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2 of 2 people found the following review helpful
5.0 out of 5 stars Enchanting tales of distant lands; Excellent anthopolgy
This book is an excellent way to introduce anyone to the joys of cultural anthropolgy. It exams various aspects of different cultures in each chapter, thereby making it easy to read as each chapter presents a different culture. Davis is the ultimate story-teller, though his tone is that of science as opposed to the average traveler tales. Unfortauntely, most...
Published on 30 Dec. 1998

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1 of 1 people found the following review helpful
3.0 out of 5 stars Shadows trails behind Wade Davis' other work
Wade davis, ethnobotanist extraordinaire, has set for himself an exceedingly high standard, especially after the publication of One River. I awaited with anticipation my copy of Shadows In The Sun, especially after hearing Wade on NPR. As an interview, he was cogent, compelling, brilliant and witty. Too bad, then, that Shadows In The Sun does not live up either to One...
Published on 24 Nov. 1998


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2 of 2 people found the following review helpful
5.0 out of 5 stars Enchanting tales of distant lands; Excellent anthopolgy, 30 Dec. 1998
By A Customer
This book is an excellent way to introduce anyone to the joys of cultural anthropolgy. It exams various aspects of different cultures in each chapter, thereby making it easy to read as each chapter presents a different culture. Davis is the ultimate story-teller, though his tone is that of science as opposed to the average traveler tales. Unfortauntely, most scientists with something to present do not present it in a way that is pleasant to read; Davis is the exception. This book is good reading if you wish to experiance forgein lands; it will remind you of those childhood stories of far of places. This book introduces thoughts on the paradox of the delightful differences yet beautiful unity of lands and their people. It makes the land come alive. Scholars will appreciate this book as informative relaxing reading. It is a fantastic way to introduce a student to the joys of understand people around the world. Children would delighted in most of the stories; the concepts are presented in such a way that even they can grasp the meaning. As a high school student trying to settle on a major which will entice my interest and challege me for the rest of my life, Davis has managed to help me find my quest. Anthropogy opens in this book. The thoughts on the importance of having a land have been abandonned by the philosophical community, so it is good to see a scientist stepping out to remind us that there is something to having a homeland.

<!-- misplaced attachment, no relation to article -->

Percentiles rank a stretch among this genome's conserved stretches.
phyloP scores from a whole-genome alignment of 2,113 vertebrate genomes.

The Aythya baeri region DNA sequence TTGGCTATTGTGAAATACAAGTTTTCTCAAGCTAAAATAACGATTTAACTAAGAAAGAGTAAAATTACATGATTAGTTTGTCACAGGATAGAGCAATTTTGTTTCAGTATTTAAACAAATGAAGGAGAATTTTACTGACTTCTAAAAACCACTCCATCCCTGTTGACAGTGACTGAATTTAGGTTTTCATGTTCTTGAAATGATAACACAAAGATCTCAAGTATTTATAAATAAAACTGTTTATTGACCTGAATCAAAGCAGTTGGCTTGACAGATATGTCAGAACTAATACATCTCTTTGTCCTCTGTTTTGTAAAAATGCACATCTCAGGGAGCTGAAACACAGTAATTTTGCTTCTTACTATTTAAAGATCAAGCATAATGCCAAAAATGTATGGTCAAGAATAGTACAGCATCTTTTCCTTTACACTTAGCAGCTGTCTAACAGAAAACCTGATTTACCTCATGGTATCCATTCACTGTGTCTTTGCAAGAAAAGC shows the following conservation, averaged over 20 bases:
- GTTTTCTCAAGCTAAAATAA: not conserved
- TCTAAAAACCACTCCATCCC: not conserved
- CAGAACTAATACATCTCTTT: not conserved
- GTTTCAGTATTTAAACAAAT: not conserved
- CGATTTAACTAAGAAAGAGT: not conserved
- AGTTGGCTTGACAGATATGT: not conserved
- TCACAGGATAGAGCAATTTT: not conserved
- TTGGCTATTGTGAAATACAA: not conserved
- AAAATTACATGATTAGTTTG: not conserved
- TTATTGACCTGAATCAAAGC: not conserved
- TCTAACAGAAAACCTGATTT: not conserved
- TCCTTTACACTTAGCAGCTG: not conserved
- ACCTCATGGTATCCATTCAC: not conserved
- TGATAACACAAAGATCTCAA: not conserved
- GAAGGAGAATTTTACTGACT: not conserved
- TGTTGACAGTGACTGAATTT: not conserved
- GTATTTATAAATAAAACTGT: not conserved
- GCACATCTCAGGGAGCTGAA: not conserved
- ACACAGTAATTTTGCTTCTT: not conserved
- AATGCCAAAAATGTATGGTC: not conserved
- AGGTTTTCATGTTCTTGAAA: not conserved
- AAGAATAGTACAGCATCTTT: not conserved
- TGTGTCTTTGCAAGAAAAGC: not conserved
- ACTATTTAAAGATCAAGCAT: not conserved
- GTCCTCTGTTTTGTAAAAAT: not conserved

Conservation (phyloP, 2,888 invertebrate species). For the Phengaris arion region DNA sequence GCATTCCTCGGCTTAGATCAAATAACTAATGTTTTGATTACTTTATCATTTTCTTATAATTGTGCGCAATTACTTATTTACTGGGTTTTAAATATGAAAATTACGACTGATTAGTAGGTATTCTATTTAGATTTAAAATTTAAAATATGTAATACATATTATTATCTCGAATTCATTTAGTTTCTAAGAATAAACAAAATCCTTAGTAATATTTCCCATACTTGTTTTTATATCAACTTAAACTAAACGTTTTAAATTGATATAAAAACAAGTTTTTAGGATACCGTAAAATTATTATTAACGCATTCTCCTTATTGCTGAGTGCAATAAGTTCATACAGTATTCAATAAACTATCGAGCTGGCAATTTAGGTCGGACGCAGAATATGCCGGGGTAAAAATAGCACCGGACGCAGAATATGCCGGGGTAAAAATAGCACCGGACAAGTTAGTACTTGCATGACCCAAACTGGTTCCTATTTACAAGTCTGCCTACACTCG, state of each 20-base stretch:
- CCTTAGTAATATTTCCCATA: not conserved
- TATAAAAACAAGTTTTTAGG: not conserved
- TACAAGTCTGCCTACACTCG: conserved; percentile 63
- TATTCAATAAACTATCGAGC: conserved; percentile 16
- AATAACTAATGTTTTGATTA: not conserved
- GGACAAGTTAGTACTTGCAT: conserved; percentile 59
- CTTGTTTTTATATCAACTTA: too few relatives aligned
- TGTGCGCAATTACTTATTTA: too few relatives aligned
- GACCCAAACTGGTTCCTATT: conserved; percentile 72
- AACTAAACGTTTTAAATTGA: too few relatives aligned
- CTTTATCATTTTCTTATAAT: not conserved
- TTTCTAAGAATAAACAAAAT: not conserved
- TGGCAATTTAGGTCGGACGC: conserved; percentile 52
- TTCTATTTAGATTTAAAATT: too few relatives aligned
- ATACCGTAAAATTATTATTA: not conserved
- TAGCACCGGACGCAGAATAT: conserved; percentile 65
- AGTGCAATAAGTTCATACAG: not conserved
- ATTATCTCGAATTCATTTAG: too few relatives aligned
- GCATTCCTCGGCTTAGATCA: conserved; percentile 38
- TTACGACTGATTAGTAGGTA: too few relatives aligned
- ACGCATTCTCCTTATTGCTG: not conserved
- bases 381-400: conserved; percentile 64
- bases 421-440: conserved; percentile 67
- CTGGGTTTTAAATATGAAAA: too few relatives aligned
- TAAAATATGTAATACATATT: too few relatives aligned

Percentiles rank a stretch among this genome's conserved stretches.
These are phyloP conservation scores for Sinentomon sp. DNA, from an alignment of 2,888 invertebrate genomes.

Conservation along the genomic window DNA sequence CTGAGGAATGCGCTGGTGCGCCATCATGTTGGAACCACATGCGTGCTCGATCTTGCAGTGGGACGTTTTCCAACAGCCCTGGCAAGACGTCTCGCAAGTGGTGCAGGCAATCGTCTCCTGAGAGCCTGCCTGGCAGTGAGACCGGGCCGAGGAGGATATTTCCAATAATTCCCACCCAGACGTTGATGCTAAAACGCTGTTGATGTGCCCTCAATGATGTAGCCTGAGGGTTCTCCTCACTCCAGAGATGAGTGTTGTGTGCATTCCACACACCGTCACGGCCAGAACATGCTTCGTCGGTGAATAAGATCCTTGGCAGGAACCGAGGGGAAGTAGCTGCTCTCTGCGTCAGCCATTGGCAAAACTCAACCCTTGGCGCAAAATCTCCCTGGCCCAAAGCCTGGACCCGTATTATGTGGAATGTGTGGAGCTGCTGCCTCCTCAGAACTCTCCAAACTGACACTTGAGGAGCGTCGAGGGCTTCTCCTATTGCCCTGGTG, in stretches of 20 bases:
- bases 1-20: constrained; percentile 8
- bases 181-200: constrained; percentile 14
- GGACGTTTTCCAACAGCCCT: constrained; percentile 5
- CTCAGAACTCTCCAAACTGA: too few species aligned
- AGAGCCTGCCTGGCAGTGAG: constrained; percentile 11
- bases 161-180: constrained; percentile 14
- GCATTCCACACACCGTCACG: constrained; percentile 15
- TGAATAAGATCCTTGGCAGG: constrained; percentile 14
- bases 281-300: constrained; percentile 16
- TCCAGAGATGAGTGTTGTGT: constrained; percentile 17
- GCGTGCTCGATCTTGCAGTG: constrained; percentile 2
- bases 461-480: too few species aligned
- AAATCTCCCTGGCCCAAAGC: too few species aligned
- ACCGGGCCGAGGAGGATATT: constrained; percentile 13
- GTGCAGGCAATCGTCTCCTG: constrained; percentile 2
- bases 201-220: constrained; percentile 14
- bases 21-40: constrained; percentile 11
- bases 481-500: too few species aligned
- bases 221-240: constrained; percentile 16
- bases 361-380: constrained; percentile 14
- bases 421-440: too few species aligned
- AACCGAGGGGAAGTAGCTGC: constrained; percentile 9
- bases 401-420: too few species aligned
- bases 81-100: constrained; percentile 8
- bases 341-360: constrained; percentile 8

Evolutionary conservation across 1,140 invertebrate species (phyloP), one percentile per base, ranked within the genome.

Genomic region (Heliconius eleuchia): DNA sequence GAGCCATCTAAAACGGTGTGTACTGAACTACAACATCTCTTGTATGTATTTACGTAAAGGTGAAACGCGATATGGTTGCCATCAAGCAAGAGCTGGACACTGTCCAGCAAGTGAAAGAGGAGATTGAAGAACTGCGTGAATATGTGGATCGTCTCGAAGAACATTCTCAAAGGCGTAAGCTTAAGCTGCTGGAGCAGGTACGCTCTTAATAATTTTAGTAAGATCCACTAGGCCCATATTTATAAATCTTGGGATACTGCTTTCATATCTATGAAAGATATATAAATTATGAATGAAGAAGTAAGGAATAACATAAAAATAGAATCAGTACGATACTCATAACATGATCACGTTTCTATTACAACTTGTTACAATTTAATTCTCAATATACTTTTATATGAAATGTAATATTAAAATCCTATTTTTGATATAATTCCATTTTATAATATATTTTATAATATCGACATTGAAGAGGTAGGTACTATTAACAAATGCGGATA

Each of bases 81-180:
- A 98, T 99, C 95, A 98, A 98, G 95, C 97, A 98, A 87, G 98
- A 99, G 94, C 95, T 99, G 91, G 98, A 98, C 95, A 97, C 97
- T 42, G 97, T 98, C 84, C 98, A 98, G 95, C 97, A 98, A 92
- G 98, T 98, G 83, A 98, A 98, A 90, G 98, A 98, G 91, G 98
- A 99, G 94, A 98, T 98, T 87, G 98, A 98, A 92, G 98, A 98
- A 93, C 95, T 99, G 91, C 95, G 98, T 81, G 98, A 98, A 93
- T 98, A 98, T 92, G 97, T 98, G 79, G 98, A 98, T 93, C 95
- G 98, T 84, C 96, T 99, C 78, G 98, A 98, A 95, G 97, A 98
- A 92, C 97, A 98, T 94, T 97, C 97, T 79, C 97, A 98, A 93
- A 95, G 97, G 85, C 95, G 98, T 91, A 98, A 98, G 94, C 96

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1 of 1 people found the following review helpful
5.0 out of 5 stars A MUST READ for those wishing to be FULLY informed, 14 Nov. 1998
By A Customer
After hearing Wade Davis discuss this book on National Public Radio two weeks ago, curiosity about medicinal plants and the people who discovered them made me get this book (from Amazon.com). A Harvard Ph.D. in ethnobotany, Davis takes us throughout the world to meet spiritual people and their plants. This is not "New Age" hokus-pokus but rather a readibly scholarly and exciting look at how plants made humans what *WE* are. He discusses with many specific examples both the positive and also negative affects which psychotropic plants have on the human brain and perception. He even discusses recent research on a mind altering drug that Davis extracted from the venom of a southwestern United States desert toad. On the light side, he also discusses how the U.S. Drug Enforcement Agency is trying to hopelessly regulate this toad.